Certs and Cutting
Anatomy of a Diamond
The Evolution Of Diamond Cutting
Unbiased, independent and completely yours; your diamond, proven.
What is a Diamond Certificate?
Before the purchase of your certified diamond, you should review a copy of its certificate as proof that it has undergone an unbiased, professional examination from an independent laboratory.
Why Does It Need A Certificate?
A diamond certificate, also called as a diamond grading report or diamond dossier is an evaluation created by a team of trained professionals. The diamond is measured, examined and inspected closely. This is achieved using a jeweller’s loupe, a microscope, and other industry tools. A diligent certificate includes an analysis of your diamond’s dimensions, clarity, colour, polish, symmetry, and other characteristics. Many round diamonds will also include a cut grade on the report. Some diamonds are laser engraved with a serial number on the girdle, this number matches the serial number of the certificate. This all gives you proof that your diamond, is truly yours and completely unique.
Who Issues The Diamond Certification?
Several well-known international grading agencies have high reputations, however, some bodies are much stricter than others. Each entity grades and describes diamonds differently. It is important to remember that not all reports are created equal and the cost of the diamond is not comparable across the different certification bodies. Today most diamonds above 0.20ct in weight are certified by one of the below bodies.
- Gemological Institute of America (GIA)
- American Gemological Society (AGS)
- Diamond High Council (HRD, which is an abbreviation of the Dutch “Hoge Raad voor Diamant”)
- International Gemological Institute (IGI)
- European Gemological Laboratory (EGL)
If you want to talk to anyone regarding your diamond certificate, please do not hesitate in contacting one of our diamond experts today on; +44(0)2081440035 or email email@example.com
“Diamond Certification: What does each term on a diamond certificate mean? Learn more with our diamond education essentials.”
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Understanding your diamond allows you to understand its unique characteristics, beauty and true value
What Is Diamond Anatomy?
When purchasing a diamond it is helpful to have an understanding of a diamonds anatomy to truly appreciate diamonds and all of their intricacies. It is important that you consider the most important components which bring the diamond to life: the diameter, table, and depth. These components figure prominently into determining the diamonds cut grade.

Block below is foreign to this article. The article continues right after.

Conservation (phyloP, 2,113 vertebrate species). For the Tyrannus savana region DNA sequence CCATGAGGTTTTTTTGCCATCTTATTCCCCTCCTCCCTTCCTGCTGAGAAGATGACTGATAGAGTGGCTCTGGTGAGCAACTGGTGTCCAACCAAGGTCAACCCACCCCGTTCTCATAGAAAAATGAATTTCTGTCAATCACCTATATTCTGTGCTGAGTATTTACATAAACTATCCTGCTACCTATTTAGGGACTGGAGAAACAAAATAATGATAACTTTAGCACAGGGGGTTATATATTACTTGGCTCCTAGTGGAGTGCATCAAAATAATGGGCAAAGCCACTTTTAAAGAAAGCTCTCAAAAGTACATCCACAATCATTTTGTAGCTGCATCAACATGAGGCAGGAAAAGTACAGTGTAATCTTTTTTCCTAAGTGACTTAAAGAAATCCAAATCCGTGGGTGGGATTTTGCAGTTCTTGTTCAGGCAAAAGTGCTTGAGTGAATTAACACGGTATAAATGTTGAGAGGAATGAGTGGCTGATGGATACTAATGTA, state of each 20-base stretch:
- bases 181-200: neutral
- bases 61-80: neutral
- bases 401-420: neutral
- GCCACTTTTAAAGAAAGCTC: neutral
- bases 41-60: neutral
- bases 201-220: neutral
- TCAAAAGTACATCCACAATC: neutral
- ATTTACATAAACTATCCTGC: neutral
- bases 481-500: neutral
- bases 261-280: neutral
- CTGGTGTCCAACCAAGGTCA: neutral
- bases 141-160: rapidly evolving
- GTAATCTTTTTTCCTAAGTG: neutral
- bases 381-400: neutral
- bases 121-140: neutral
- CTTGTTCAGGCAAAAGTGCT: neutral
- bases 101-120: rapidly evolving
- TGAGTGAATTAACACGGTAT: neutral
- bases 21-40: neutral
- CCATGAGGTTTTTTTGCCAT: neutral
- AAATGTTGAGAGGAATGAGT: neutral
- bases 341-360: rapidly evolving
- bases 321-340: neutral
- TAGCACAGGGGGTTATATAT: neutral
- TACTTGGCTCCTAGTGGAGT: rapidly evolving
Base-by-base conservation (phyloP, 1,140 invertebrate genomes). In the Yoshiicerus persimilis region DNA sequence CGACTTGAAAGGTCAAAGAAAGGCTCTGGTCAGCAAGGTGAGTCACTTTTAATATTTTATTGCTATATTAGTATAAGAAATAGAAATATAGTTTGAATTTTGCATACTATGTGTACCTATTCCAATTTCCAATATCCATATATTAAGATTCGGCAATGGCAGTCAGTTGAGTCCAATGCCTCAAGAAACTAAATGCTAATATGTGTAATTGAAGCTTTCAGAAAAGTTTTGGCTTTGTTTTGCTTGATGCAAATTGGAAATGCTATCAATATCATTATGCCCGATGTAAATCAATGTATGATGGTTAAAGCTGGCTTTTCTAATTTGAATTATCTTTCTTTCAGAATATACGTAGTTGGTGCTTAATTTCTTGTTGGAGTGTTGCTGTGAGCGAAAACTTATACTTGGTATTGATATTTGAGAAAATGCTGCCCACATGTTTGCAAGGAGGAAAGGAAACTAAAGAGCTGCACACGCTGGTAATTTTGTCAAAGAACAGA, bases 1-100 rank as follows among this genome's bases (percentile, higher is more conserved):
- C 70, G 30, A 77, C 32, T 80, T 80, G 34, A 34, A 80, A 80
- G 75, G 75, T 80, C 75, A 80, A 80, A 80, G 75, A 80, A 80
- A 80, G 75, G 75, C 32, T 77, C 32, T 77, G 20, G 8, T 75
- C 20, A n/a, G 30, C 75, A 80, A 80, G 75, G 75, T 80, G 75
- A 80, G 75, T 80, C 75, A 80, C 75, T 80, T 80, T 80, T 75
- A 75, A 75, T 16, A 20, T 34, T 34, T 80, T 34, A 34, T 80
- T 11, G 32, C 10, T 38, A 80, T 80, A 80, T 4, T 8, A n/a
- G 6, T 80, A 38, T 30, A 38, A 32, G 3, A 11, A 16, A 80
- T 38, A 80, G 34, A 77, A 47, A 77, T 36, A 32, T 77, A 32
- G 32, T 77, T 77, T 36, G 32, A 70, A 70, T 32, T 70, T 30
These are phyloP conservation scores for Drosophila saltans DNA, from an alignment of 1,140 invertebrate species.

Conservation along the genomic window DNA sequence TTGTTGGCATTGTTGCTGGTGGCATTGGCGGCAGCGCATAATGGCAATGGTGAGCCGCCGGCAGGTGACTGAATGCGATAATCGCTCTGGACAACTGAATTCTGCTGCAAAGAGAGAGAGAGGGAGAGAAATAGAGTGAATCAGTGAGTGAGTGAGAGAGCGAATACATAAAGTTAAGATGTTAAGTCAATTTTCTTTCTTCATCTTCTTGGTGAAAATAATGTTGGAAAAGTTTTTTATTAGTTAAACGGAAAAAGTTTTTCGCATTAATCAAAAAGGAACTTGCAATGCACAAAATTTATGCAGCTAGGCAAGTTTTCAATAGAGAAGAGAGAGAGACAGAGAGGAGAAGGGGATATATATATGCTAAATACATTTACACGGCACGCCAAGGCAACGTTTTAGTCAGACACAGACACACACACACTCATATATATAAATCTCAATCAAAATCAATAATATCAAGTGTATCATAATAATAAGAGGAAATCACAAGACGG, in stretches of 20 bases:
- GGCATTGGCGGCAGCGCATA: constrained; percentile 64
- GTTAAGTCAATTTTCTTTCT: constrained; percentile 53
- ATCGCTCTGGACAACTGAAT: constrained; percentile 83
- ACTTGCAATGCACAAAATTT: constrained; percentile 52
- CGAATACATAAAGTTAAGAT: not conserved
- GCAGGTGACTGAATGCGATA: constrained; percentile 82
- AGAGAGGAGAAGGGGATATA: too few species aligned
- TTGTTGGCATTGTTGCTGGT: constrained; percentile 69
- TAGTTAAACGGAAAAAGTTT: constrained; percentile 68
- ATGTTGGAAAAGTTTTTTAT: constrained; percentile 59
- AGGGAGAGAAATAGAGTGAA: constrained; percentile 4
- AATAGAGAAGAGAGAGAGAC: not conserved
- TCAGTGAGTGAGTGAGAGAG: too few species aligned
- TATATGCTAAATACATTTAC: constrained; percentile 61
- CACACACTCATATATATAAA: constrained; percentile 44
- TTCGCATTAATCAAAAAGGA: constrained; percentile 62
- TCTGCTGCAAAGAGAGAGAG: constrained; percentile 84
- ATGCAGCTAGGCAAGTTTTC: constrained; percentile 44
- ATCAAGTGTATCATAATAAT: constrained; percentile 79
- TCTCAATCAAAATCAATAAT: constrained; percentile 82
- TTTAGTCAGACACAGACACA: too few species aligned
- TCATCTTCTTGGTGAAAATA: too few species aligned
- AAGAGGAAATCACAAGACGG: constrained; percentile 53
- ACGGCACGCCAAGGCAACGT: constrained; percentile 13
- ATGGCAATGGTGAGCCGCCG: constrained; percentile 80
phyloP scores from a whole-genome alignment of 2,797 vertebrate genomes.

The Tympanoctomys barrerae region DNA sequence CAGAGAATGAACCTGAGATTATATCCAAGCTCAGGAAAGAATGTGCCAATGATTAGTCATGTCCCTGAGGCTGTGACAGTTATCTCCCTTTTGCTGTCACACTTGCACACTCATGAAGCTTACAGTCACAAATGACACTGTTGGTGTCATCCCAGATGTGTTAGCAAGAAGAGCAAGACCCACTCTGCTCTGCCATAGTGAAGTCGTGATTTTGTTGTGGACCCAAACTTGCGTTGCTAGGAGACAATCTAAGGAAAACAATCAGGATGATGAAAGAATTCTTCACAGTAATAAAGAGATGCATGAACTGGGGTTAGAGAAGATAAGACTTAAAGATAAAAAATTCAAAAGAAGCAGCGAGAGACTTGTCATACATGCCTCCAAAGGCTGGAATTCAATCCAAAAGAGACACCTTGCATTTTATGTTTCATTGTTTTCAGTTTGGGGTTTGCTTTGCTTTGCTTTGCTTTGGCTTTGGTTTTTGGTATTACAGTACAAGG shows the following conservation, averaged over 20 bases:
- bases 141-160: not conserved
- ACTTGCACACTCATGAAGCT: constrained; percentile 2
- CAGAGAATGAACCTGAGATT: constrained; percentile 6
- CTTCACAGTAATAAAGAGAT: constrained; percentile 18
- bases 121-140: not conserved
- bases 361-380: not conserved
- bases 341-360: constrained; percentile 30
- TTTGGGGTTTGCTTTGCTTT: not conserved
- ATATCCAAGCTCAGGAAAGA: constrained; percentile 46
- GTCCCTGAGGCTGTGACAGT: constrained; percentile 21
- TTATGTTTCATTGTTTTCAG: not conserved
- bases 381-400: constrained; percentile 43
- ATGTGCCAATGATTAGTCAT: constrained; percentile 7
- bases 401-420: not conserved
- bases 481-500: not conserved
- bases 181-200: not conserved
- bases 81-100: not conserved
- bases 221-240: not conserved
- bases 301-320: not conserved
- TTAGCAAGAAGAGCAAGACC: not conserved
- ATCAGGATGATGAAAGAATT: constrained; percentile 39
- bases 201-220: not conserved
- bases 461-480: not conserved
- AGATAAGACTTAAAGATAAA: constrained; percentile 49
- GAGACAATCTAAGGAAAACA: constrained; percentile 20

When people think of “cut,” they often think of the shape of a diamond rather than its actual cut quality. Cut reflects the diamond’s fire, sparkle, and brightness, and as a value factor, it refers to a diamond’s proportions, symmetry and polish which are also known as the fourth ‘C’. While understanding a diamond’s anatomy can be beneficial, it should not supersede the importance of or be confused with cut grade.
The diagram below visually labels all of the major parts of a diamond; its ‘anatomy’.
What Does It All Mean?
We want to share and extend your diamond knowledge so that when we come to creating your forever piece, you have been given all the knowledge you desire.
Diameter: The width of the diamond as measured through the girdle.
Table: The largest polished facet located on the top of the diamond
Crown: The top portion of a diamond extending from the girdle to the table. The crown is made up of bezel facets (crown mains), star facets, upper girdle facets (upper halves), and a table facet.
Girdle: The small vertical plane around the perimeter of the diamond. It can vary in thickness and can be faceted, polished or unpolished. Durham Rose recommends avoiding girdles either extremely thin as this can make the diamond more susceptible to chipping or extremely thick as this can make the diamond carry a lot of weight around the belly of the stone. This can cause the diamond to look smaller if compared to others with a similar weight.